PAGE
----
A Promising New Race Day

Photo: KG Eccles/RARA
Photo: KG Eccles/RARA

It’s 45 degrees as the night hints at ceding itself to the sun in Reno, Nevada. In countless hotel rooms, houses, trailers and motorhomes the air racing tribe is up and headed to the airport. It’s Sunday. Race day. The day that counts; where winning and loosing decides who’s who and the promoters base their performance reviews in the form of checks.

And this race day is especially full of promise. Across a wide range of classes the top spot is not a forgone conclusion. Reno 2018 has proven transitional, a memorable node where younger teams having paid their dues are poised to move up and the old guard, not so ready to fade away, are motivated to pull out a few rare tricks.

Best of these is Formula One, traditionally a class full of knife fights but recently dominated by Steve Senegal in the advanced but apparently unchanged in several years Endeavor. While Endeavor has mainly been winning Lowell Slatter has been honing Fraed Naught, a conventionally sleek one-off. Building his own engines and tweaking all the little intersections and fairings that make these tiny speedsters so fast, Slatter won F1 Gold last year and has his wonderfully named racer up to the challenge.

But while Slatter and Senegal have been publicly racing, Justin Meaders has been privately testing his new Snoshoe racer, Limitless in Texas. Arriving in Reno this year, in one heat race Meaders went from that guy in the wheelchair who used hand controls to pilot mid-pack runner Quadnickel to top dog. In an epic heat race last Wednesday Meaders, Slatter and Senegal finished in that order–all three within one mph of each other. Since then a shifting schedule due to winds saw Senegal not starting his heat race Thursday, forcing him out of today’s Gold contest and leaving us anticipating a real dog fight for the Formula One Gold between Meaders and Slatter, along with the spectacle of Endeavor lapping the Silver field from it’s last place starting spot.

In Sport Gold, the wonder-kids of the homebuilt racing world are on the move as well. Yesterday afternoon the promises of Andrew Findlay’s Stihl sponsored One Moment racing team finally over came the endless little technical disappointments to do the unthinkable: pass Jeff LaVelle in his 400 mph Glasair III and make it stick without uncertainty to the checkered flag. Running in the high 380 mph range, this pair is poised to an all or nothing Gold race this afternoon. No one knows how much boost either team has kept in reserve, but everyone knows when the pair wails down the starting chute today both pilots are interested in only one thing and all the levers are going to the firewall if need be. Who will survive this gladiatorial horsepower battle is the question of the day.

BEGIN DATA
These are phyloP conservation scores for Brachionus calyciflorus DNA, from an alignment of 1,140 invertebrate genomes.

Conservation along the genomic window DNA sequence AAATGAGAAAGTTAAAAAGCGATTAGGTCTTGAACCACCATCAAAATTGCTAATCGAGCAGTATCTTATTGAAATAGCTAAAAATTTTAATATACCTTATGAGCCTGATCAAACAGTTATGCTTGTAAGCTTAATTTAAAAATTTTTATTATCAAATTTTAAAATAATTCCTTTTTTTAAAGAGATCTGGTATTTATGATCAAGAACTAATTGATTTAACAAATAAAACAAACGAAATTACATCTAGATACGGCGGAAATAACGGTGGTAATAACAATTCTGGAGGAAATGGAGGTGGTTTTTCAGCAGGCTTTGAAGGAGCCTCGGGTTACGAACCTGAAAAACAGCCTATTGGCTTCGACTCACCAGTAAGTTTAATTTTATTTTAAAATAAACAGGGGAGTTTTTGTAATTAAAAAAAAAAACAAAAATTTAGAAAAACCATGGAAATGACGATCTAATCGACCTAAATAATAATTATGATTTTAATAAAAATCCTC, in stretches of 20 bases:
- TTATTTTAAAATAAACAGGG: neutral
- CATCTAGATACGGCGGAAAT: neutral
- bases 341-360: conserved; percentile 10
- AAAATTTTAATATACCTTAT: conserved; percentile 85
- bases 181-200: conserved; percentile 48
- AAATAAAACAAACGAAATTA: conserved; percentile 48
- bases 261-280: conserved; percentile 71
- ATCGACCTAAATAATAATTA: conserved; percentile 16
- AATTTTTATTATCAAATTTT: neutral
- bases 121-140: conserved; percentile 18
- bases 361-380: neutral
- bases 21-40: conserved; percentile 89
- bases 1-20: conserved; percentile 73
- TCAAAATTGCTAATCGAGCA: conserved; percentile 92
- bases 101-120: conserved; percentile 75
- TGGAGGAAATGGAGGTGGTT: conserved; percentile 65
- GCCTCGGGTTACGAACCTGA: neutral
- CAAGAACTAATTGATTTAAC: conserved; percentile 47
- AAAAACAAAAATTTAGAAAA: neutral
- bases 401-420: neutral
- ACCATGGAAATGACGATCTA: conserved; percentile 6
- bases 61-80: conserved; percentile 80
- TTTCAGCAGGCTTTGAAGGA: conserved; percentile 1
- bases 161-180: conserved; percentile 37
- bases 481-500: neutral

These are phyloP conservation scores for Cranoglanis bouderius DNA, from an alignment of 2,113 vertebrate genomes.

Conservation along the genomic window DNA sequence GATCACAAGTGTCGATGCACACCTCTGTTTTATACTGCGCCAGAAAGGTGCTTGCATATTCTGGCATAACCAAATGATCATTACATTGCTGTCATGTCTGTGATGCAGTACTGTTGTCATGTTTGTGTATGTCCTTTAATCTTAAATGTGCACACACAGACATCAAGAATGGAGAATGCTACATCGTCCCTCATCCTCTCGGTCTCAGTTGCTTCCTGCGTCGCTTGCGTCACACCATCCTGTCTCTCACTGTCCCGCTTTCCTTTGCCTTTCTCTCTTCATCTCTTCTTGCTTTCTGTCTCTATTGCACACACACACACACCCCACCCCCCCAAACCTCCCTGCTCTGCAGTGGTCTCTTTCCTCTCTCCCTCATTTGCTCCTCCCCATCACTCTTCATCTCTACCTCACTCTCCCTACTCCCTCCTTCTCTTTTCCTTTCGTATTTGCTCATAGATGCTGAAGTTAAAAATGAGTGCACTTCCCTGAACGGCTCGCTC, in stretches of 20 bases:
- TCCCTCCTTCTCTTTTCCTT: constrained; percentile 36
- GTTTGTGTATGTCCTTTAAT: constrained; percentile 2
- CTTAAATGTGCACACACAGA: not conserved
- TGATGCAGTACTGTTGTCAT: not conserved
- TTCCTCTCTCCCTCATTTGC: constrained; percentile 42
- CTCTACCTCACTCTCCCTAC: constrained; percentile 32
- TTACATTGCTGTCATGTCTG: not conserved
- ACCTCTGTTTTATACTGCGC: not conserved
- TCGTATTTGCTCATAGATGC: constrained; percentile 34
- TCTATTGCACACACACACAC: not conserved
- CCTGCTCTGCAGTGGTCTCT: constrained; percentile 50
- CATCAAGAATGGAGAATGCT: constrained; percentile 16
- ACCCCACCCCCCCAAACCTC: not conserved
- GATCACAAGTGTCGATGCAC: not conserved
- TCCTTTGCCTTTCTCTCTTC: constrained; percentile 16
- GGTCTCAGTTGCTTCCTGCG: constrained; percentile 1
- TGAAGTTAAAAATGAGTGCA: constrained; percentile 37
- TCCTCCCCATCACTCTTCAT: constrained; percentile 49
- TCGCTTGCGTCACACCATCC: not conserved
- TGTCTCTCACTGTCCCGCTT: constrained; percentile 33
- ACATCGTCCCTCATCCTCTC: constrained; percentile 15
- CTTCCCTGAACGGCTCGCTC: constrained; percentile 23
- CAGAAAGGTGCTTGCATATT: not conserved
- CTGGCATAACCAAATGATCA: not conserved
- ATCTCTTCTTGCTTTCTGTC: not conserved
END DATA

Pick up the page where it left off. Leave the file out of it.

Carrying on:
Behind the dueling pair of LaVelle and Findlay Sport is full of promise. Jim Rust and Robby Grove have debuted a Glasair, and ex-Biplane racer Karl Grove (no relation) has an all-new Lancair fitted with the latest stuff. Grove has been methodically opening the envelope on his racer, and yesterday bumped the boost to take his Silver heat race and move into today’s Gold final.

In Biplane the nuclear hammer Phantom is being piloted by co-owner Andrew Buehler rather than regular Tom Aberle. Even with its back-up 3-blade Lipps-design propeller Phantom is still laughable fast. The plane is for sale, however, so this is likely the final chance to see the machine dominate in the hands of its builders. Behind Phantom a new Pitts racer arrived this year piloted by Scott Thomas and mechanically lead by Eric Scheppers. Built somewhat from spares and enthusiasm it’s a welcome addition to the sport.

The sun is almost up and soon the heat will be on.


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